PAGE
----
The 12th August 2016 is the implementation date of the Insurance Act 2015. It represents the most significant change to UK commercial insurance contract law for over 100 years. So, what does it mean for you? Blocks of flats and lets are considered commercial properties for insurance purposes, so the changes in the law will affect you – we believe for the better.
Commercial insurance contract law was last reformed more than 100 years ago in the ‘Marine Insurance Act 1906’. Edward VII was on the throne, silent movies were hip and womens’ hats were so big even a small gust could send them soaring. It’s all a far cry from the world we live in today.
The Insurance Act 2015 modernises commercial insurance contract law, making it fit for today’s marketplace. The Act is about insurers, brokers and policyholders working together effectively to deliver more reliable insurance placement. What it aims to bring is greater fairness, transparency and certainty to policyholders and that can only be a good thing as we at Deacon strive to deliver the best possible outcome for our clients.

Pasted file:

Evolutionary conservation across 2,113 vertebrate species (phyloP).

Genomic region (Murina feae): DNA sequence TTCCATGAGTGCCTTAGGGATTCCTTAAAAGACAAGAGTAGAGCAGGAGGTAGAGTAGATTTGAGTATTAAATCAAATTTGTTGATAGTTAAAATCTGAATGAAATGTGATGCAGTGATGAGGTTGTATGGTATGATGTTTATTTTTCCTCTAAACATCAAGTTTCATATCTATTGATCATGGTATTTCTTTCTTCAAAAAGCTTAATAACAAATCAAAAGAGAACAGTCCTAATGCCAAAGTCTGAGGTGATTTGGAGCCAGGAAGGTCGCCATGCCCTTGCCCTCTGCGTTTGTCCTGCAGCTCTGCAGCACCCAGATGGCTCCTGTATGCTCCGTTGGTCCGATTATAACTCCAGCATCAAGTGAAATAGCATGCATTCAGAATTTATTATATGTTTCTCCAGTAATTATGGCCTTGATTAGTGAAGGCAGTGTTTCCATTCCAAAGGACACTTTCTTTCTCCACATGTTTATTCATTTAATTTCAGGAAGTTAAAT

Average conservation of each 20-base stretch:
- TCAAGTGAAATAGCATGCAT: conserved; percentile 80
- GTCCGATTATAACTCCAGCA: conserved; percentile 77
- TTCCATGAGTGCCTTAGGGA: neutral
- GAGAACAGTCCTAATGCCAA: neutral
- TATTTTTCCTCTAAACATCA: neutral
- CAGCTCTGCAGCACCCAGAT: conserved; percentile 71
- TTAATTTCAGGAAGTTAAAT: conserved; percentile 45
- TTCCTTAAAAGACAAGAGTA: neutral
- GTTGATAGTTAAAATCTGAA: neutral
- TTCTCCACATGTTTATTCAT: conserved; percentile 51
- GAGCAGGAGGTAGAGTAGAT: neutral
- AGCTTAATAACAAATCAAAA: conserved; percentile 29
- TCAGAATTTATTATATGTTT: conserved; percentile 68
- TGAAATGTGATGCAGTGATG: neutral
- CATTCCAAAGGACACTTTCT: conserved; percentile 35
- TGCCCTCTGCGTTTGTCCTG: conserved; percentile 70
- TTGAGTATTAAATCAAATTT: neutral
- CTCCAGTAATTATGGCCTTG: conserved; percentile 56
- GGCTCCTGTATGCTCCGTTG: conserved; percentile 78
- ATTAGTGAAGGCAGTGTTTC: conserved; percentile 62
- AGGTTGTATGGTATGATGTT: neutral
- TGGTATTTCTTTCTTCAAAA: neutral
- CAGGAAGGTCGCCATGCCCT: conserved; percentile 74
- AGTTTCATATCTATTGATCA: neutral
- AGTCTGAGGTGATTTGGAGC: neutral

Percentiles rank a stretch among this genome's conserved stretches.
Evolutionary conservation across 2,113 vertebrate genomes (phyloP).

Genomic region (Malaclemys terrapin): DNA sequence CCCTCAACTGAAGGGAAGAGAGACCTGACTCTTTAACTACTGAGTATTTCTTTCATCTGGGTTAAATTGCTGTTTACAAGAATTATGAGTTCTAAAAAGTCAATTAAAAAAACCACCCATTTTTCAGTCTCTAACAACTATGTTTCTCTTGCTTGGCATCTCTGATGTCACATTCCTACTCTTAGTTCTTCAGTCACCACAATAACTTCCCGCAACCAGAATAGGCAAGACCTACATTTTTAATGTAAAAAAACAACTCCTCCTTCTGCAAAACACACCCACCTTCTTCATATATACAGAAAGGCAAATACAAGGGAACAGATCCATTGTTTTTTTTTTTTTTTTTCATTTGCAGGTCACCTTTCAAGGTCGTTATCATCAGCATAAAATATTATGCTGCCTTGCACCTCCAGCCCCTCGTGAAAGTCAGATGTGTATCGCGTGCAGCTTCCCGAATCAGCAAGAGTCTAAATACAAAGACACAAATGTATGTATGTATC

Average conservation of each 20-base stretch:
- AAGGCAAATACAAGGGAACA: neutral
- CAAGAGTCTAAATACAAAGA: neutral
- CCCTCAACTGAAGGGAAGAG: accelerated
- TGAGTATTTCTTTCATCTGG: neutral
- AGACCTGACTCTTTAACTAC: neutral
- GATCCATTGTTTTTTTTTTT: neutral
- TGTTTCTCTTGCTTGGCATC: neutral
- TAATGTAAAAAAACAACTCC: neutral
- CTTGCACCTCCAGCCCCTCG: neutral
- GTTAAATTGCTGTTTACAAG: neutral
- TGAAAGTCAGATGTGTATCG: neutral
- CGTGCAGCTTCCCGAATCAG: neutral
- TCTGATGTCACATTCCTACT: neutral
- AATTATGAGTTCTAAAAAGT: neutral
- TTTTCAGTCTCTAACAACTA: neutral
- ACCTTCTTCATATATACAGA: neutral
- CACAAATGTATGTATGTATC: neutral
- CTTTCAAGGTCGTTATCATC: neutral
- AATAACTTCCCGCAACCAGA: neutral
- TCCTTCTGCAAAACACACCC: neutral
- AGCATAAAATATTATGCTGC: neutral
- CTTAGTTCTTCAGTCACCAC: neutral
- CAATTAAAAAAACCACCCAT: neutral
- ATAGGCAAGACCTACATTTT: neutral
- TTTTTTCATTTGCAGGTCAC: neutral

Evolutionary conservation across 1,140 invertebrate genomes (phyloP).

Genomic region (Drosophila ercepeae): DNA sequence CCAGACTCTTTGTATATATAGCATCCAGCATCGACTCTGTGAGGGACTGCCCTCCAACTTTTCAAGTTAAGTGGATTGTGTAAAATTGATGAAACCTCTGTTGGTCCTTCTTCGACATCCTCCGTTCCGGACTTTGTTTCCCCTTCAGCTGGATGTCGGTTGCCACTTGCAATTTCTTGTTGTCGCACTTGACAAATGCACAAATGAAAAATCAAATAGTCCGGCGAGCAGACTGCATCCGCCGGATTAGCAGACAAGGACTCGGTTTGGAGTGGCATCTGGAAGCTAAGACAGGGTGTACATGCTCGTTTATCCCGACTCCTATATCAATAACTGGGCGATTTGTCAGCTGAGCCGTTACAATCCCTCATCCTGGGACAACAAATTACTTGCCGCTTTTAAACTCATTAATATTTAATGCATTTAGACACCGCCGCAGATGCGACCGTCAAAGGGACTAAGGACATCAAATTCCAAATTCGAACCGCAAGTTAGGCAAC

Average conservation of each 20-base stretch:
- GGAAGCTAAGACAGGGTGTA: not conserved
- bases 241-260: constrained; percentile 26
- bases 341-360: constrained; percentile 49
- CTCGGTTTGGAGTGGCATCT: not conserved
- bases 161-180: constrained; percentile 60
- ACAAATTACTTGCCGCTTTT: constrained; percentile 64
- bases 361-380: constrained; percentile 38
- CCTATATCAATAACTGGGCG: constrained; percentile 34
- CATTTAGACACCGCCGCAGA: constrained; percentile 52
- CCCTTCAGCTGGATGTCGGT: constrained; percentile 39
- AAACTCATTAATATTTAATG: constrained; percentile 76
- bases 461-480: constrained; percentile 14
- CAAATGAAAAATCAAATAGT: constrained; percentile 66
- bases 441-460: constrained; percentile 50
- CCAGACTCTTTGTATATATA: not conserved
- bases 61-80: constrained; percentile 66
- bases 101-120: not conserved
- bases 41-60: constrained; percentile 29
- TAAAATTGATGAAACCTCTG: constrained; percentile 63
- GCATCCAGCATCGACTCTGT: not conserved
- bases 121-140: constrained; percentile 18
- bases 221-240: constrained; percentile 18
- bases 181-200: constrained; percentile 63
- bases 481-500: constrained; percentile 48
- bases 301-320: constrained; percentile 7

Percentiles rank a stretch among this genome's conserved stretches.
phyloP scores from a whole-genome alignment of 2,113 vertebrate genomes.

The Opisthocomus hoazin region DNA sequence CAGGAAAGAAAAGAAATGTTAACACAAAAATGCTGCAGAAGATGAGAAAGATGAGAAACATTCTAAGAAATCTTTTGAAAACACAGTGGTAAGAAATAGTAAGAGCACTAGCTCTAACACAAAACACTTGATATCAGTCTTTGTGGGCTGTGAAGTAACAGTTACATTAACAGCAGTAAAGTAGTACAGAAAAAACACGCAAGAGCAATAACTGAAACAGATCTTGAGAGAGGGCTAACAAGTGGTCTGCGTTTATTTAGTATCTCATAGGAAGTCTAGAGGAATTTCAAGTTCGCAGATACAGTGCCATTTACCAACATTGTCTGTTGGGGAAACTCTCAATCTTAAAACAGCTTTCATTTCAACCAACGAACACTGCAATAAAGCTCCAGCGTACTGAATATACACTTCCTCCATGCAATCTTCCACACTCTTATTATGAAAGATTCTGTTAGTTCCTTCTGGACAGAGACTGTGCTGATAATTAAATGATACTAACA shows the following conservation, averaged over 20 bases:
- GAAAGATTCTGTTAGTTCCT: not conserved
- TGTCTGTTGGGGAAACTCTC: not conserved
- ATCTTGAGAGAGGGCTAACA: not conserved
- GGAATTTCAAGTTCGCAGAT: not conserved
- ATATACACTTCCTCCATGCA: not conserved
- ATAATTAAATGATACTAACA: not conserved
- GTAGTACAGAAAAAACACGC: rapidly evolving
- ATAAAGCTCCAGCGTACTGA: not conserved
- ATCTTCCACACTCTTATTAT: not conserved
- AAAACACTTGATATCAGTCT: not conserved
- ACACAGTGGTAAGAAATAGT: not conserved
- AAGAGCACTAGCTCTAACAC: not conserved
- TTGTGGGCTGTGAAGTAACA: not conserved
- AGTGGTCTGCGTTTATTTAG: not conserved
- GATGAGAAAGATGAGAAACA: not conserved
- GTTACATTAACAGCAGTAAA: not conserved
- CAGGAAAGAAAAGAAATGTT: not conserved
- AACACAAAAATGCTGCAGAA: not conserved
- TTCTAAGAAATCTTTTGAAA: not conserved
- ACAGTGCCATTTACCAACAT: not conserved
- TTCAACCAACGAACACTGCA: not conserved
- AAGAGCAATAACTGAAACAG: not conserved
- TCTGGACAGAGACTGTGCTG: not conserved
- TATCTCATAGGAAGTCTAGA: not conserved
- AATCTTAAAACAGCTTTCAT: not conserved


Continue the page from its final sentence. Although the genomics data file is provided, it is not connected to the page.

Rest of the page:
Essentially the Act is about modernising and updating the rules that govern insurance agreements within UK commercial insurance and will involve changes to wordings for policies – specifically when it comes to the disclosure of details. The changes will impact on how the Insured and Insurers approach policies, creating new duties which insurers and policyholders must comply with.
The Insurance Act 2015 applies to all policies governed by the laws of England and Wales, Scotland and Northern Ireland that are placed (or varied) after 12th August 2016.
The majority of the Act will only apply to non-consumer insurance contracts, which includes blocks of flats, as the existing Consumer Insurance (Disclosure & Representations) Act 2012 has previously addressed duty of disclosure for consumers.
We have produced a Guide to The Insurance Act 2015 to help our customers understand what the changes and implications are for them. And because blocks of flats and buy-to-lets are considered commercial property for insurance purposes, this applies to you.
If you haven’t already received a copy of our guide to The Insurance Act 2015, or if you have any questions, please call us on 01202 449669 or email email@example.com .